The impact of a car accident can wreak havoc on your body. One of the most severe injuries you can suffer during a collision is a spinal cord injury.
According to Mayo Clinic, a spinal cord injury may be complete or incomplete.
Spinal injury types
A complete spinal cord injury includes a loss of sensation and movement below the spinal cord, whereas an incomplete injury includes some function below the affected area. In an incomplete injury, there may be varying degrees of the injury.
In addition to complete and incomplete injuries, you may have tetraplegia or paraplegia. In tetraplegia, your arms, trunk, legs and pelvic organs suffer the effect of your injury. With paraplegia, the paralysis affects all or part of your trunk, pelvic organs and legs.
To determine the completeness of the injury, physicians perform various exams. They may check for a loss of movement, bowel and bladder control, pain caused by damage to the nerves or difficulty breathing.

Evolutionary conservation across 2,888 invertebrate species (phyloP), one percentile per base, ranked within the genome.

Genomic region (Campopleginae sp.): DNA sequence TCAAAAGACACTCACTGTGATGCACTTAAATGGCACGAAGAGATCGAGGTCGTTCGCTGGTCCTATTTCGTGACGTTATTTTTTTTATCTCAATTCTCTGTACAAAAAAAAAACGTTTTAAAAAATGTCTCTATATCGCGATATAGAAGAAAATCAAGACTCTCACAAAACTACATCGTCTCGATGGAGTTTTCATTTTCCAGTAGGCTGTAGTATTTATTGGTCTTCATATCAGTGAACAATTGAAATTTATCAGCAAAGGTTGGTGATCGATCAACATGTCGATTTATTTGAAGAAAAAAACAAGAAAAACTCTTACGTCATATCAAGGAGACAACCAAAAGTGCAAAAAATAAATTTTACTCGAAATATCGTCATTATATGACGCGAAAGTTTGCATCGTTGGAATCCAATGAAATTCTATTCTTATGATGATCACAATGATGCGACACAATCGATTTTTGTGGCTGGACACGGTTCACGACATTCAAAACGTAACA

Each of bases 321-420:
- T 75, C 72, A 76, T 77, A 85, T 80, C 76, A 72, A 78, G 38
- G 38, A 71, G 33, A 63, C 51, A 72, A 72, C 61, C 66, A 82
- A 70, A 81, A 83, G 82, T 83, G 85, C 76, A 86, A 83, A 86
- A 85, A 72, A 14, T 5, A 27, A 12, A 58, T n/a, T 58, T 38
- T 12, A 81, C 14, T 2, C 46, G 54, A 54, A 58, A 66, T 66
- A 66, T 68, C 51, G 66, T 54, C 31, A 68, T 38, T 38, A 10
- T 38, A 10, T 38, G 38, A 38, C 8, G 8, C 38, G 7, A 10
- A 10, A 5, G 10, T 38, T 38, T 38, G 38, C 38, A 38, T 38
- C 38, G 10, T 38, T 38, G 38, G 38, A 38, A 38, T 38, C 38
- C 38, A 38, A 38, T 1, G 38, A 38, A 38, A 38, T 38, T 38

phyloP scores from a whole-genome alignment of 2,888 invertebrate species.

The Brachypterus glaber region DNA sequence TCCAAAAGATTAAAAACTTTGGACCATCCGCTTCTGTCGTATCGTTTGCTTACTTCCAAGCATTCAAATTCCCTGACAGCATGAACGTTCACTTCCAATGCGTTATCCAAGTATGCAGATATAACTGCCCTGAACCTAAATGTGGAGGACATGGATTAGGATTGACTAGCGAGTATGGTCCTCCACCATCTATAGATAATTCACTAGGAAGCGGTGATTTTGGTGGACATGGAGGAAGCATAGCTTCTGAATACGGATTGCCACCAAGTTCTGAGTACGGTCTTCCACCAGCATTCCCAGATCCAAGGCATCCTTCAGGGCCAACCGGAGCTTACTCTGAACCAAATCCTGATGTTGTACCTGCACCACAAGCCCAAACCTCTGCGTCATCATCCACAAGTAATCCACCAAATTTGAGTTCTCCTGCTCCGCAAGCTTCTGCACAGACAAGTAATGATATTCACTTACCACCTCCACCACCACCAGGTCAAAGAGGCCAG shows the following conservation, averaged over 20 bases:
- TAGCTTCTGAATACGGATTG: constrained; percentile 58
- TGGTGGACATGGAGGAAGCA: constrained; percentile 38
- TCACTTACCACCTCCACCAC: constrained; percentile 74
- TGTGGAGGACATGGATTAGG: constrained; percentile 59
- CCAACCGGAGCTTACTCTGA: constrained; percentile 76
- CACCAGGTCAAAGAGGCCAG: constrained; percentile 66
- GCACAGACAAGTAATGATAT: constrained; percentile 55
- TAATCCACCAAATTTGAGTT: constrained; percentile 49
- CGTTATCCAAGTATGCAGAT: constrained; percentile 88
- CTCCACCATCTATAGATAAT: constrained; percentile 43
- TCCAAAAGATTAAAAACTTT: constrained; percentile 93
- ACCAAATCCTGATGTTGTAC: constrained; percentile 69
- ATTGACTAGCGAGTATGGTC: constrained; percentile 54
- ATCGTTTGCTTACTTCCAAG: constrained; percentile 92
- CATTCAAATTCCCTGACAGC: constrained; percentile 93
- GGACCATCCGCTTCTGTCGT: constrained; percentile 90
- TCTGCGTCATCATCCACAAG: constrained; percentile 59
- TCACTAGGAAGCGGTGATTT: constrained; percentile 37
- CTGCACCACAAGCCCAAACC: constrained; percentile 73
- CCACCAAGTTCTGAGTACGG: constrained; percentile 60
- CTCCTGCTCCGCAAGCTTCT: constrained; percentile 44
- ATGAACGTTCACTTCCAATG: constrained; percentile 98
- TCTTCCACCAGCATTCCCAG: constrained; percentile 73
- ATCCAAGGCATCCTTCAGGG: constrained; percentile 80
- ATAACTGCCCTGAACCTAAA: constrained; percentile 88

Spinal injury complications
Various complications may occur due to a spinal cord injury. One of the most common includes pressure injuries. If you lose sensation in your skin and cannot move how you used to, you may sit or lay in a prolonged position. When you do not change positions frequently, you may develop pressure sores.
Many people with spinal cord injuries also undergo muscle tone issues. For example, you may experience uncontrolled motion in your muscles or softer muscles that lack muscle tone.
To help with the complications of a spinal cord injury, a physician recommends physical therapists and other physicians to treat your specific complications.